Kejriwal himself realises that even if he wants to, shifting to Punjab will be politically suicidal because he cannot be seen abandoning Delhi. It is another thing that in 2017 — when the party was hopeful of winning handsomely — Kejriwal did flirt with the idea of slipping into the Punjab chief minister’s seat post election, but the strategy was only playing out in the shadows. He was on the defensive because the Opposition targeted him for his non-Punjabi roots — with support from radical Sikhs — and for not understanding the Sikh ethos and culture.
Punjab is not all about Sikhs
This time around, all that has changed. Kejriwal’s narrative is not about the Sikh religion, or sacrilege issues because the party realises this is a minefield that it is ill-equipped to negotiate. It has also learned its lessons about Punjab not being all about Sikhs doing bhangra. Hindus comprise 40 per cent of the population and a sizeable chunk are Dalits with different concerns and aspirations.
There are other pointers that tell us how the AAP is trying to show Punjabis the Delhi way. The campaign is led not by its leaders in Punjab like Mann and Harpal Cheema, but by Delhi leaders like Kejriwal and legislators Raghav Chaddha and Saurabh Bhardwaj. The lone Sikh from among the Delhi leaders, Jarnail Singh, is hardly seen in Punjab. The party’s Punjab office-bearers are virtually non-entities and it can become hard to put names to designations.
Those crisscrossing the state are Kejriwal and his ministers Manish Sisodia and Satyendra Jain, mainly to showcase the Delhi government’s work in the education and health sector. Part of the reason for roping in Delhi leaders is also the hard truth that despite being in Opposition for five years with 20 legislators, Kejriwal, the interloper, did not nurture local Punjabi leadership, or allow them to grow in stature.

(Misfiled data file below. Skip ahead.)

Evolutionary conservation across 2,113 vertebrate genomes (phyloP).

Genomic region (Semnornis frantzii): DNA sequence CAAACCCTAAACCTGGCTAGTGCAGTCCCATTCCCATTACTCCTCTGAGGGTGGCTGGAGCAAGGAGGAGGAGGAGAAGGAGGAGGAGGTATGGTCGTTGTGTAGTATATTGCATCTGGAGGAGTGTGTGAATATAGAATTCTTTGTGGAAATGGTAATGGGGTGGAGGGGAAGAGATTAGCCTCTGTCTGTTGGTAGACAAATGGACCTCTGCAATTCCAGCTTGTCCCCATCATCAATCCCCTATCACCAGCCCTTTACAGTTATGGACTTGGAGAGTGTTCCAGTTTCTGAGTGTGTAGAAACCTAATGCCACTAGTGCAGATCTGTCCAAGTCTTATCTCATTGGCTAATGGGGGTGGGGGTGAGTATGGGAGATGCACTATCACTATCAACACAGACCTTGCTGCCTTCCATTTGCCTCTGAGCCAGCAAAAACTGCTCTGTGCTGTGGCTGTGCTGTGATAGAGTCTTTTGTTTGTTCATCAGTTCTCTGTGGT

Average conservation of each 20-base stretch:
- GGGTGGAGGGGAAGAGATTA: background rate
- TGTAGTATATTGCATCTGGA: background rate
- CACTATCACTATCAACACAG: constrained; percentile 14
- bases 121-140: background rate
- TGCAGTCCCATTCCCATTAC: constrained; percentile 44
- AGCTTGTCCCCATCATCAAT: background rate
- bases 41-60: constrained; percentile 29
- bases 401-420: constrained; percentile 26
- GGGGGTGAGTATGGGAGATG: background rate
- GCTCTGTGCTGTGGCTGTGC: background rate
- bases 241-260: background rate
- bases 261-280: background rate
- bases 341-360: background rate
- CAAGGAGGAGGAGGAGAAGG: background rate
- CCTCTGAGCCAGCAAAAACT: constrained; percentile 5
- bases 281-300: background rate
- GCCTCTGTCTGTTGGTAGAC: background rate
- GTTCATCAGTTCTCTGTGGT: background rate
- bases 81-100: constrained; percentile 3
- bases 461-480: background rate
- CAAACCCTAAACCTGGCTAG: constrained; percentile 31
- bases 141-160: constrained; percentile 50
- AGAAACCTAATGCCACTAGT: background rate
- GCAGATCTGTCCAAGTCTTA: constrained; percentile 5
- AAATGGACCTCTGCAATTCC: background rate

Ten of the party’s 20 MLAs have left the party and gone elsewhere. But again, the shrewd politician that Kejriwal has come to be, has turned this too to his advantage, and surprisingly Punjabis are not complaining as yet. The Opposition barbs about his team’s non-Punjabi credentials and their inability to speak in Punjabi have not stuck so far. His Modi-esque rhetoric to the voters is: “You have given the Congress 25 years, Akalis 9 years. Give us only 5 years and kick us out if you don’t like us after that.”
That said, it’s early days in the election campaign. The AAP has announced 90 per cent of its candidates, while rival Congress is still finalising its list. AAP is not the only one without a clear CM face in Punjab. In just the last 48 hours, both Punjab CM Charanjit Singh Channi and Congress chief campaigner Navjot Singh Sidhu have signalled to Congress headquarters that they are the real CM candidate. The Bharatiya Janata Party and Capt. Amarinder Singh’s Punjab Lok Congress and the breakaway Akali group alliance has not even finalised seat-sharing. The buzz is that the BJP is planning to contest the election as a senior partner and will field candidates on a lion’s share of the seats. Once the campaign gets underway and the BJP plays its cards, Kejriwal’s strategy could plummet downhill.
Chander Suta Dogra is a senior journalist and author who was associated with the Aam Aadmi Party until 2017. Views are personal.
(Edited by Srinjoy Dey)